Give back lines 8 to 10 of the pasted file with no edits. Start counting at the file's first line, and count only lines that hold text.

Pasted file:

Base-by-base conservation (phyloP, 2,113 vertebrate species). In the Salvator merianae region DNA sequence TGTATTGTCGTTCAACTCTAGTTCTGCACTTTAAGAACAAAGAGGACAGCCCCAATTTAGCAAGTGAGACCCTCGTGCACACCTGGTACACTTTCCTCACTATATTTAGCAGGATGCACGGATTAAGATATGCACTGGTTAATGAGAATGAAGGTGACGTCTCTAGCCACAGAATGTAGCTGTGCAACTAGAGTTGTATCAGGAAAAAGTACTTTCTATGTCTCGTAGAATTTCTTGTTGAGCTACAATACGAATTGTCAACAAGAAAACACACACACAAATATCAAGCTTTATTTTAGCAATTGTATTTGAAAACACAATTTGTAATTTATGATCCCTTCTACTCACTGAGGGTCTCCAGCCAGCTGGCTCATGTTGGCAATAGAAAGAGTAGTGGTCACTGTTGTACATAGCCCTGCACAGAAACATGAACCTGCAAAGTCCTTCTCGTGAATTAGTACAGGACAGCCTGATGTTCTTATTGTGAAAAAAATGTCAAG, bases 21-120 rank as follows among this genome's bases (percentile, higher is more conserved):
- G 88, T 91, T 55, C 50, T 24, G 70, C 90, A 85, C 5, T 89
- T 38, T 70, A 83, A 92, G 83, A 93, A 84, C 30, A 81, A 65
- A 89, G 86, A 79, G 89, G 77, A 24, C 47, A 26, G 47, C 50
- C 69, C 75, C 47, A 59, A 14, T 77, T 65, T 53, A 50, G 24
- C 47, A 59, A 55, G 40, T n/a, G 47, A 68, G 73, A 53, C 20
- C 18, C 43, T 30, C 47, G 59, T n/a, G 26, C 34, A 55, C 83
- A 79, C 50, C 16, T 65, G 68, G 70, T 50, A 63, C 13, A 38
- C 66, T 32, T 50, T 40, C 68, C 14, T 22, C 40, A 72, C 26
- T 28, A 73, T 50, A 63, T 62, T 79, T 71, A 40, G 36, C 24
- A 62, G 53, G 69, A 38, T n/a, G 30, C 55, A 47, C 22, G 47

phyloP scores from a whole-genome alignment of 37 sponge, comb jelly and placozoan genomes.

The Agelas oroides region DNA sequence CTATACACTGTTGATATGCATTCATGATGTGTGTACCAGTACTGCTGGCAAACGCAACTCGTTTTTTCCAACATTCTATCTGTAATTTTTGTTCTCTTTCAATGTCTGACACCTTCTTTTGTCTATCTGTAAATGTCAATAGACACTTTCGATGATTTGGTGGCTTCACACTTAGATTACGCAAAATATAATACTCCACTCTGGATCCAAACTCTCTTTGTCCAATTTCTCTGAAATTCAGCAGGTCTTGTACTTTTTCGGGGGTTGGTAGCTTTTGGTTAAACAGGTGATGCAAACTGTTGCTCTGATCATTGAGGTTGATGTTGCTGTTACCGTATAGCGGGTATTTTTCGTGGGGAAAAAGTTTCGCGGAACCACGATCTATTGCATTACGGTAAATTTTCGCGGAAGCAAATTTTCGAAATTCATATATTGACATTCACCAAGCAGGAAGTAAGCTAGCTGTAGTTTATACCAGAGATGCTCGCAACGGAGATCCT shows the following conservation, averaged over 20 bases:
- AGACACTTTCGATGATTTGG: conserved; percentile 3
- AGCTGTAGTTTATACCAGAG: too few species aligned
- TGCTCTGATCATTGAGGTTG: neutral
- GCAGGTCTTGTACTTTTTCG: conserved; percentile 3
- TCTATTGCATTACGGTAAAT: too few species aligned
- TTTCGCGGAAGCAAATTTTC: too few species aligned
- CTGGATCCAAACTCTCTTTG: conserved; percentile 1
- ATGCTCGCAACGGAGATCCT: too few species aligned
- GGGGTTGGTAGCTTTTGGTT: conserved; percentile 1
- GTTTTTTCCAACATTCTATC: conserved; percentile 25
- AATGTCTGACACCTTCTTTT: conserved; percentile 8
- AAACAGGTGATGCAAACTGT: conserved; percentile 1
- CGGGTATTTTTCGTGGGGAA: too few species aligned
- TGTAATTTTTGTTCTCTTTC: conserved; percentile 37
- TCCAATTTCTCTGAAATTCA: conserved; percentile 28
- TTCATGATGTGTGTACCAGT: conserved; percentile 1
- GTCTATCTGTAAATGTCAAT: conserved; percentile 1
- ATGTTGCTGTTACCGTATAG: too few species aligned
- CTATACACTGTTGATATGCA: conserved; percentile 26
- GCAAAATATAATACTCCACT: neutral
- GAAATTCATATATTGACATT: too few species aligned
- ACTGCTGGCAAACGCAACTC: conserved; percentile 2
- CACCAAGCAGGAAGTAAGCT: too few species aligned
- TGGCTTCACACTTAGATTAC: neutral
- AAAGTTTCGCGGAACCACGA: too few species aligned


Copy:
- A 79, C 50, C 16, T 65, G 68, G 70, T 50, A 63, C 13, A 38
- C 66, T 32, T 50, T 40, C 68, C 14, T 22, C 40, A 72, C 26
- T 28, A 73, T 50, A 63, T 62, T 79, T 71, A 40, G 36, C 24